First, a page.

Conference/Symposium | January 13 | 8 a.m.-4 p.m. |  Dwinelle Hall

 Graduate Student Instructor Teaching & Resource Center, Graduate Division

A campuswide teaching conference held the Friday before classes begin. The purpose is to orient graduate students to their GSI role and equip them to begin. To be credited with completion, attendees must participate in the entire conference day.

  Register online or by calling 510-642-4456

Conference on the Supreme Court of California: SCOCA Conference 2017

Conference/Symposium | January 13 | 8 a.m.-7 p.m. | UC Hastings College of the Law, Louis B Mayer Student Lounge

 198 McCallister Street, San Francisco, CA 94102

 Tani G. Cantil-Sakauye, Chief Justice; Kathryn Mickle, Assoicate Justice; Carol A. Corrigan, Associate Justice; Leondra R. Kruger, Associate Justice

 California Constitution Center, Hastings Law Journal

SCOCA Conference 2017
Friday, January 13, 2017
8:00 AM - 7:00 PM
UC Hastings College of the Law
Louis B Mayer Student Lounge
198 McAllister Street
San Francisco, California 94102

General Admission $100, Public / Nonprofit / Academic Admission $50

  Registration opens November 1. Register online or or by emailing Caroline Cheng at ccheng@law.berkeley.edu by January 13.

The Value of Difficult Conversations in the Classroom

Panel Discussion | January 13 | 12-2 p.m. | Martin Luther King Jr. Student Union, Multicultural Community Center/Suite 220

 Michael Cohen, AC Faculty, African-American Studies; Khalid Kadir, AC Faculty, The Blum Center for Developing Economies, Engineering, and International and Area Studies; Zeus Leonardo, AC Faculty, School of Education

 Rudy Mendoza-Denton, AC Faculty, Psychology; Brandi Wilkins Catanese, Performance Studies, African American Studies

 American Cultures, Equity and Inclusion, Vice Chancellor

The 'Value of Difficult Conversations in the Classroom' is a forum that will bring together and support our students, and our faculty teaching our students, in the first weeks of classes.

Given the very real and fraught conversations elicited by the election, its racism, xenophobia, sexism, and so much else, the AC faculty will address questions such as what is of value in us coming together...   More >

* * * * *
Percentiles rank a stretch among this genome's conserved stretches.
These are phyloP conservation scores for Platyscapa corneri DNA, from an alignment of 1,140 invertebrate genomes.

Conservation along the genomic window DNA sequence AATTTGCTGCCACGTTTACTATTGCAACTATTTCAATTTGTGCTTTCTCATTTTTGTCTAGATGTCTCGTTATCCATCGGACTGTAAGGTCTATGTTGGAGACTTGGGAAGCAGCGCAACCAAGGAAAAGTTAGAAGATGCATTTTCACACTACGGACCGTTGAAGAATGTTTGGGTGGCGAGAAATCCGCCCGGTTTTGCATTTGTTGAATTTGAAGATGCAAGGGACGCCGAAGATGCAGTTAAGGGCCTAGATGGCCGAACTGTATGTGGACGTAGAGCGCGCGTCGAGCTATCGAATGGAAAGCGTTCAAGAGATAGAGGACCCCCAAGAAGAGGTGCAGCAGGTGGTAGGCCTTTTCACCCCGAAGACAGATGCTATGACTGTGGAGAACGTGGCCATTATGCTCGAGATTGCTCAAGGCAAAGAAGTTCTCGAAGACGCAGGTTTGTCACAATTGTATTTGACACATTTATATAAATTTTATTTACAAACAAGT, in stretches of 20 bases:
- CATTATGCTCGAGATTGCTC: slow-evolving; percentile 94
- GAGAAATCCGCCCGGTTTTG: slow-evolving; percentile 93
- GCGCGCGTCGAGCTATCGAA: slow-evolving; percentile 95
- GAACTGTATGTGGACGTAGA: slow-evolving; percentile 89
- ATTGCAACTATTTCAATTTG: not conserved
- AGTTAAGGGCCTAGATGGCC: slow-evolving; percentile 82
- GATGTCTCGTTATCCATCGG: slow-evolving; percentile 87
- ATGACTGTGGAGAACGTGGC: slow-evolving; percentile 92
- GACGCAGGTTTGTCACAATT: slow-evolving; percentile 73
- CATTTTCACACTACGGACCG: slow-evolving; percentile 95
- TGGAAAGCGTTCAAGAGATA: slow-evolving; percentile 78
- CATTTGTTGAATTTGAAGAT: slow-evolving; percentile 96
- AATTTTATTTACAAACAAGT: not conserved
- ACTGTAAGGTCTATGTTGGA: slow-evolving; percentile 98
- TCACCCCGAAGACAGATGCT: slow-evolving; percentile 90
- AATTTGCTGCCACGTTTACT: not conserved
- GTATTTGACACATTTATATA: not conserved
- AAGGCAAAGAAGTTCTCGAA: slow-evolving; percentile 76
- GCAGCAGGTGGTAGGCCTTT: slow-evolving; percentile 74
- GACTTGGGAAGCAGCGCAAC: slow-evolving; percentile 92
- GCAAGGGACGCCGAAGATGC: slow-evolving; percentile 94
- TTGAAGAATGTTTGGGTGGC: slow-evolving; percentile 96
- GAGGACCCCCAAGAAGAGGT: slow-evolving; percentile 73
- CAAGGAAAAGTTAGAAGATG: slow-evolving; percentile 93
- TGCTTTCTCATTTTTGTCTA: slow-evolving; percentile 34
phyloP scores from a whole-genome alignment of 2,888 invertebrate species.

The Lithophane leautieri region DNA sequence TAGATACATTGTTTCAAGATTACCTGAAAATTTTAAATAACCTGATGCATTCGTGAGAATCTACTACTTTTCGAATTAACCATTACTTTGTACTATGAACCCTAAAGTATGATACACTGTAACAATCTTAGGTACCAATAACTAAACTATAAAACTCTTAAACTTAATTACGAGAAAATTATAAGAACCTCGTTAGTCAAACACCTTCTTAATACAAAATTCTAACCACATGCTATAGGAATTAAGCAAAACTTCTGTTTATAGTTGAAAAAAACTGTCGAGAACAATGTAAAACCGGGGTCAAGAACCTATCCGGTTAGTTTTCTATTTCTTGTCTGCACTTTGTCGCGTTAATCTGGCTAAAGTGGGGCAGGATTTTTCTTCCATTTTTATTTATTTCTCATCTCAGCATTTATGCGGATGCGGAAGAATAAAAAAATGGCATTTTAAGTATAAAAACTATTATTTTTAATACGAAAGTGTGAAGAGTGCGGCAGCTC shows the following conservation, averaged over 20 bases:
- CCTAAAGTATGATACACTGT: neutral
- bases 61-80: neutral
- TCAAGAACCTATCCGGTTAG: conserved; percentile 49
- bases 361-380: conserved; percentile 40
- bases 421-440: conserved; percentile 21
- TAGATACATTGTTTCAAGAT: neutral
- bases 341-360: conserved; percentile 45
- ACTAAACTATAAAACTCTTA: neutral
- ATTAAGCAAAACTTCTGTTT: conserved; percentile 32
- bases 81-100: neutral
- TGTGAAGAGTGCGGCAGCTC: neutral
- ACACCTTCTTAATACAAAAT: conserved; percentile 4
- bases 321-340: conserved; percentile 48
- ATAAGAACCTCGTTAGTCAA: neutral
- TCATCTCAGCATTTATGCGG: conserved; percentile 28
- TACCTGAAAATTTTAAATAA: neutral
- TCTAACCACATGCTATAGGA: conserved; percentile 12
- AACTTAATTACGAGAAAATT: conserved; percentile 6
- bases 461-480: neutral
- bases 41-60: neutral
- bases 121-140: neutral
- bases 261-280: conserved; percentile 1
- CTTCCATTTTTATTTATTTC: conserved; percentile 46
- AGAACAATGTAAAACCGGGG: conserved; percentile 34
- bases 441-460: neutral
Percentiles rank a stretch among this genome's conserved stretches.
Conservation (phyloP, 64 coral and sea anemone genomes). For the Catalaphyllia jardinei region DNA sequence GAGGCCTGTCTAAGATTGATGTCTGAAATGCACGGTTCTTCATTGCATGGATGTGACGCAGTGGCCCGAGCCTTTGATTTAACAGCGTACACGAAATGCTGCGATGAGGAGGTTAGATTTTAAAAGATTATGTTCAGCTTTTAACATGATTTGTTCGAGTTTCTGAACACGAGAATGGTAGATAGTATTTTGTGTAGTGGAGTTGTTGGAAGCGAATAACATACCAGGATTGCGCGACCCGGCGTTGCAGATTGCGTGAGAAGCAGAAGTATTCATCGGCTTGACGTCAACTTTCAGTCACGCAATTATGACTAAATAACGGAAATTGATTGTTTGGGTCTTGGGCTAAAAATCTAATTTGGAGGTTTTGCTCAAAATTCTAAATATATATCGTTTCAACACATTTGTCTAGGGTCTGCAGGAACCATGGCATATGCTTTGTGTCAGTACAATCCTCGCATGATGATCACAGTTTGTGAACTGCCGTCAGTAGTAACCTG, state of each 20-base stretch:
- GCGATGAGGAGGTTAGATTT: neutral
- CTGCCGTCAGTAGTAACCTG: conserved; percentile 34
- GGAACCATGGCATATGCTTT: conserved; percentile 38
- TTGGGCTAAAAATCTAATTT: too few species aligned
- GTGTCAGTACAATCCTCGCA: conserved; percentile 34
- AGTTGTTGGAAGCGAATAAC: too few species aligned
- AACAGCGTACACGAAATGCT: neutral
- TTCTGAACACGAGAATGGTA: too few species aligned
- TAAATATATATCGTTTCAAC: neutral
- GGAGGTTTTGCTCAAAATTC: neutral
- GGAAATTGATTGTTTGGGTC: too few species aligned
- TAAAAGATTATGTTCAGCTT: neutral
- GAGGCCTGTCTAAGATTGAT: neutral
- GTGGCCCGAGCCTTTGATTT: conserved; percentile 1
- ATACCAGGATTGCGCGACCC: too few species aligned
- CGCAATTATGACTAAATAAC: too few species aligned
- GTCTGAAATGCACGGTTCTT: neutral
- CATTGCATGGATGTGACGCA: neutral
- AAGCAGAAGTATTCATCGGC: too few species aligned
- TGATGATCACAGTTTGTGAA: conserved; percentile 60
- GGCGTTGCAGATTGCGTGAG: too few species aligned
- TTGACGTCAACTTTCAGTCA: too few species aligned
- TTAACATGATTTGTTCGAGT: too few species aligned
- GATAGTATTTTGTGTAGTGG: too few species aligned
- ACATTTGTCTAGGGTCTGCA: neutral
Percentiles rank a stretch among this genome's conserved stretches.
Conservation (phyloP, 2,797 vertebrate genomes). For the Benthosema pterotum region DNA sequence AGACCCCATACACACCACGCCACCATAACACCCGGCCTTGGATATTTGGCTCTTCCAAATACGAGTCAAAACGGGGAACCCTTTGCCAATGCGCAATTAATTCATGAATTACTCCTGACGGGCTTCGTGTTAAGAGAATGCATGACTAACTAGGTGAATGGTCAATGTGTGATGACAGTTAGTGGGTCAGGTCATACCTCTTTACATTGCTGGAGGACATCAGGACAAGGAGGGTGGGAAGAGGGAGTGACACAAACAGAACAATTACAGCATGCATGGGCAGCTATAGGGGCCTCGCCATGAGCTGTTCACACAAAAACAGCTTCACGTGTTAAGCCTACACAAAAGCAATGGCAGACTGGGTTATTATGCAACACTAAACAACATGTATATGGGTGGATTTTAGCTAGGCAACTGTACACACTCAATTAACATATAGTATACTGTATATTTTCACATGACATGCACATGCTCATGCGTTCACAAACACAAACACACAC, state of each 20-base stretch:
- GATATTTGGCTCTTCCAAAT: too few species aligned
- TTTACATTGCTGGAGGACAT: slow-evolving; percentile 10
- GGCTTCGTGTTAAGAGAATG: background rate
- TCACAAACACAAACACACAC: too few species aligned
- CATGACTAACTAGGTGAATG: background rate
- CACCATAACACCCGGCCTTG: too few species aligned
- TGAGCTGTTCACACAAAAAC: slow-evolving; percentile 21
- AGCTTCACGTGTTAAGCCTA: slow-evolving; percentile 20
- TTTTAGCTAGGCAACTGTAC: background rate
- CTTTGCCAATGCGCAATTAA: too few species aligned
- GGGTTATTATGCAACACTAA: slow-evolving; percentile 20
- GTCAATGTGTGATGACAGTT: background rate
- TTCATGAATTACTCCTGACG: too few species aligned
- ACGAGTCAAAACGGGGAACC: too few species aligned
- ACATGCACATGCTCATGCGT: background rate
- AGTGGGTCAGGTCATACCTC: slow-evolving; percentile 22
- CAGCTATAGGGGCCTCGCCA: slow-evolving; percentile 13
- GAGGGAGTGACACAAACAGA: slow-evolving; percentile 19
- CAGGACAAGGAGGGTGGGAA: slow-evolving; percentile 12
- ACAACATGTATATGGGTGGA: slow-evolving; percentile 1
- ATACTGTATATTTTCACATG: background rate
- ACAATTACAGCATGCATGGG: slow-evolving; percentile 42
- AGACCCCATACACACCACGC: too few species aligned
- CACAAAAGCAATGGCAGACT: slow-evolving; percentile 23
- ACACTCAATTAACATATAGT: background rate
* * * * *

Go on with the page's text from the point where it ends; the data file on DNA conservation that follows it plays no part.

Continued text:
Number Theory Seminar: Equivariant Morse theory in algebraic geometry

Seminar | January 13 | 4:10-5 p.m. | 740 Evans Hall

 Daniel Halpern-Leistner, Columbia University

 Department of Mathematics

Developments in high energy physics, specifically in the theory of mirror symmetry, have led to deep conjectures regarding the geometry of a special class of complex manifolds called Calabi-Yau manifolds. One of the most intriguing of these conjectures states that various geometric invariants, some classical and some more homological in nature, agree for any two Calabi-Yau manifolds which are...   More >

QB3 Postdoc Seminar

Seminar | January 13 | 4:30-5:30 p.m. | 106 Stanley Hall

 QB3 - California Institute for Quantitative Biosciences

Speaker 1: Goran Stjepanovic (Jim Hurley lab)

Role of the human Vps15 kinase in PI3K complex I mediated autophagy regulation

Abstract
Autophagy is basic catabolic pathway for the controlled degradation of cellular components. The class III phosphatidylinositol 3‐kinase complex (PI3KC3) phosphorylates phosphatidylinositol to generate phosphatidylinositol 3‐phosphate, which is...   More >

Grounds for Science: Neural machinery, natural and designed

Presentation | January 13 | 7-8:30 p.m. |  Scarlet City Espresso Bar

 3960 Adeline Street, Emeryville, CA 94608

 Tomer Langberg, Molecular & Cell Biology; Ryan Neely, Helen Wills Neuroscience Institute

 Science@Cal

Grounds for Science presents cutting-edge research from the graduate student community at UC Berkeley in a relaxed science cafe setting. This month features short talks by Tomer Langberg and Ryan Neely, exploring the biological machinery that creates the senses, and technology being developed to understand the nervous system.

Electroceuticals

Saturday, January 14, 2017

Critter Corner

Workshop | December 31, 2016 – May 27, 2017 every Saturday | 10:30 a.m.-12 p.m. | Lawrence Hall of Science, Niche Classroom

 Lawrence Hall of Science (LHS)

What is it like to live underwater? How does it feel to warm yourself on a rock? Get an introduction to the living world by meeting small mammals, reptiles, and arthropods. In the Critter Corner, which is perfect for ages 8 and under, you can observe how animals move, feel, and eat. Read stories and role-play with toy animals and habitats so that you can better understand animal life.

People Get Ready

Conference/Symposium | January 14 | 12-6 p.m. | Dwinelle Hall, Room 145

 Phil Hutchings; Linda Evans; Alicia Jrapko; Emily Lee; Kung Feng; Liz Derias-Tyehimba; Tongo Eisen-Martin; Greg Morozumi; Corrina Gould; Lara Kiswani; Max Elbaum; Maari Maitrey; Alex Sanchez; Pierre LaBossiere; Lily Fahsi-Haskell

 American Cultures, The Center for Political Education

Join the Center for Political Education (CPE) for a one-day conference on analysis, strategy, and the fight for our future.

Tuesday, January 17, 2017

Pseudorandomness Boot Camp